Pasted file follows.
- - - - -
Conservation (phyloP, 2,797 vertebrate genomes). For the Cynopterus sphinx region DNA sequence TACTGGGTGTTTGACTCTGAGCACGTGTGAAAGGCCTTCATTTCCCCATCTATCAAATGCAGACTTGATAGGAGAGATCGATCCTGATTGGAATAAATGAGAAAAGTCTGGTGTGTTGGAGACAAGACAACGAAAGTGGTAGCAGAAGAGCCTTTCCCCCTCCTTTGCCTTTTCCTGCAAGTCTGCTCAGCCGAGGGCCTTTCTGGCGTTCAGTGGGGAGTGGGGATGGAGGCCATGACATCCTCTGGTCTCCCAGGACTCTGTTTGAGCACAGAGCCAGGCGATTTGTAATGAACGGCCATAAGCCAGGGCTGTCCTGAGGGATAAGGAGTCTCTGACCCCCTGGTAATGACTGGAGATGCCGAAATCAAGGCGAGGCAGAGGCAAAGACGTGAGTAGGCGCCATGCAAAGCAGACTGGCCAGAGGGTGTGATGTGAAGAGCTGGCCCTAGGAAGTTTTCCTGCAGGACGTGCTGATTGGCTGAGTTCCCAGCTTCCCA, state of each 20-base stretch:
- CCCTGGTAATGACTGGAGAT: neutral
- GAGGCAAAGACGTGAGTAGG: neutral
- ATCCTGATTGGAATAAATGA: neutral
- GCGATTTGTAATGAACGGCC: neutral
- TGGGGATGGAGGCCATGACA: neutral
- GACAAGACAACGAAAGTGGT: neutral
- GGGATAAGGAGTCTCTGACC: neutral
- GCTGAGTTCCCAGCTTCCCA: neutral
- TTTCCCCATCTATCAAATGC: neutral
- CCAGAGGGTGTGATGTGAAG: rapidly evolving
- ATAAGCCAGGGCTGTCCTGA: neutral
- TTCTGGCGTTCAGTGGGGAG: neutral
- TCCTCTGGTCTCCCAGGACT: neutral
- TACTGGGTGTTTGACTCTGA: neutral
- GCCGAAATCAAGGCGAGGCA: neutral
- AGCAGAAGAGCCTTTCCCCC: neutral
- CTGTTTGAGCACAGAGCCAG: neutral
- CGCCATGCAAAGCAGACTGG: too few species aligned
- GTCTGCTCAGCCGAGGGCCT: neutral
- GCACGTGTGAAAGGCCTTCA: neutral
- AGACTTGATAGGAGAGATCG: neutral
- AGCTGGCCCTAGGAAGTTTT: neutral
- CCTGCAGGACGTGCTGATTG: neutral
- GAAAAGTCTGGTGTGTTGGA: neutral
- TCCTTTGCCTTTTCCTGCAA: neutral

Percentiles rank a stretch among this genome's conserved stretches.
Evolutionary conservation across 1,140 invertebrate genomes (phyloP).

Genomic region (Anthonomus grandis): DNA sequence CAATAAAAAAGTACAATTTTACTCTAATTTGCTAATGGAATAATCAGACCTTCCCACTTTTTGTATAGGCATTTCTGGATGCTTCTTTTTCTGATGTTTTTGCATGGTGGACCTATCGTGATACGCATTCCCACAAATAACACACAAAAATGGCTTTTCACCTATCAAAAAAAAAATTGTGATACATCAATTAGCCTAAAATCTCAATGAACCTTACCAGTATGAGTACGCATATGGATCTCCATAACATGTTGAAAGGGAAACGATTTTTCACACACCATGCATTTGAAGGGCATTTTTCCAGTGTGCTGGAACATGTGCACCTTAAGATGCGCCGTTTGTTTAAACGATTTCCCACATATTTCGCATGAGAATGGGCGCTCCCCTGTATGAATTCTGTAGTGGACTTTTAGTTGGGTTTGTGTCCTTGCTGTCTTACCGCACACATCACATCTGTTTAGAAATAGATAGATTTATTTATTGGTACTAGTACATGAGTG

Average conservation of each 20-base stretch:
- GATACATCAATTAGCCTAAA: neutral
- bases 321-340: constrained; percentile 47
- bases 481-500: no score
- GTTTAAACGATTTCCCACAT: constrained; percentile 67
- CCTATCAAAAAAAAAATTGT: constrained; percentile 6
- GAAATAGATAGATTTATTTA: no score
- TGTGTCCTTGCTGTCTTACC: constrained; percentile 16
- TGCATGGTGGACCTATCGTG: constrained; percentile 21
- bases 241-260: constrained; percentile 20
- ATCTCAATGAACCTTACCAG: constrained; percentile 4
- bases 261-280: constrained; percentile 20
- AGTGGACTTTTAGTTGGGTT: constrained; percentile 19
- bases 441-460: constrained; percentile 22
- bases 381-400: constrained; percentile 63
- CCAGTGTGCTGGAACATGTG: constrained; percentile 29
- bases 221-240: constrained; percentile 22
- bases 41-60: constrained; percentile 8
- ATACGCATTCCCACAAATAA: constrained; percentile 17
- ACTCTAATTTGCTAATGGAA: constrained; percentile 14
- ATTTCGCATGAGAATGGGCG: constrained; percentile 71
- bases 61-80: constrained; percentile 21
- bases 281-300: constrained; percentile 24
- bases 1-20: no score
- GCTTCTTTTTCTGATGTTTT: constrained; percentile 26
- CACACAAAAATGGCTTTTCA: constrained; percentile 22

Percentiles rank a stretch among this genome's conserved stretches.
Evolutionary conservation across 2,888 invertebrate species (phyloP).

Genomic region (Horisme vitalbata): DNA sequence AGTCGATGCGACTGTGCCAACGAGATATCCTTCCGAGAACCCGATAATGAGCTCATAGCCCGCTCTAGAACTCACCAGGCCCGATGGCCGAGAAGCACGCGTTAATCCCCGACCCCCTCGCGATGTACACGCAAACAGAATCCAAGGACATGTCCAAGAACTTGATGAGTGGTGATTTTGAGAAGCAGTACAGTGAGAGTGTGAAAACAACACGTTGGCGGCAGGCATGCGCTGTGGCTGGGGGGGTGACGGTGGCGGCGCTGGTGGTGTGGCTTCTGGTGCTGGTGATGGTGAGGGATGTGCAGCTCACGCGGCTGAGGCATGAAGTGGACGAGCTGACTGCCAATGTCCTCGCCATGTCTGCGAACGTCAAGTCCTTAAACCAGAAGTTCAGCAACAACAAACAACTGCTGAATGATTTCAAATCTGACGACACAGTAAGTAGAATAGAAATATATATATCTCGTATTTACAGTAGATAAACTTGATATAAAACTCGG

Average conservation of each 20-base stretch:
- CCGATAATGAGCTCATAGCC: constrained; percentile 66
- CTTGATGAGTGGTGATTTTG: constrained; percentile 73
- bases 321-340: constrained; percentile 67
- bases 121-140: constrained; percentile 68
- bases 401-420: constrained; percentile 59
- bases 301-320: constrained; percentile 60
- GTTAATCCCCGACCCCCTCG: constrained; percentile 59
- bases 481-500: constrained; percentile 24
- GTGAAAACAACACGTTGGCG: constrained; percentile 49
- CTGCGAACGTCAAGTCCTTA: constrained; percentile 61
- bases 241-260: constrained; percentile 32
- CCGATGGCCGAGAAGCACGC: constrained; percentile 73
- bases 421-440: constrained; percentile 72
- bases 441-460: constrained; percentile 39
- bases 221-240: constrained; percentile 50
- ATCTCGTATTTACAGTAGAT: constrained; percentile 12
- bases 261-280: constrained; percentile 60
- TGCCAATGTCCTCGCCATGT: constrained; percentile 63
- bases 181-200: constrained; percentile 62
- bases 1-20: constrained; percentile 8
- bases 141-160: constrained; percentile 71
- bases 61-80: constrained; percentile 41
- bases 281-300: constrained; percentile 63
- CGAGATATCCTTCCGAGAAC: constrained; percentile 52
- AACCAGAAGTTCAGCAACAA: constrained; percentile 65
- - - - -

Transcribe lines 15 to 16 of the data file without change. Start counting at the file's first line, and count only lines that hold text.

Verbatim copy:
- TACTGGGTGTTTGACTCTGA: neutral
- GCCGAAATCAAGGCGAGGCA: neutral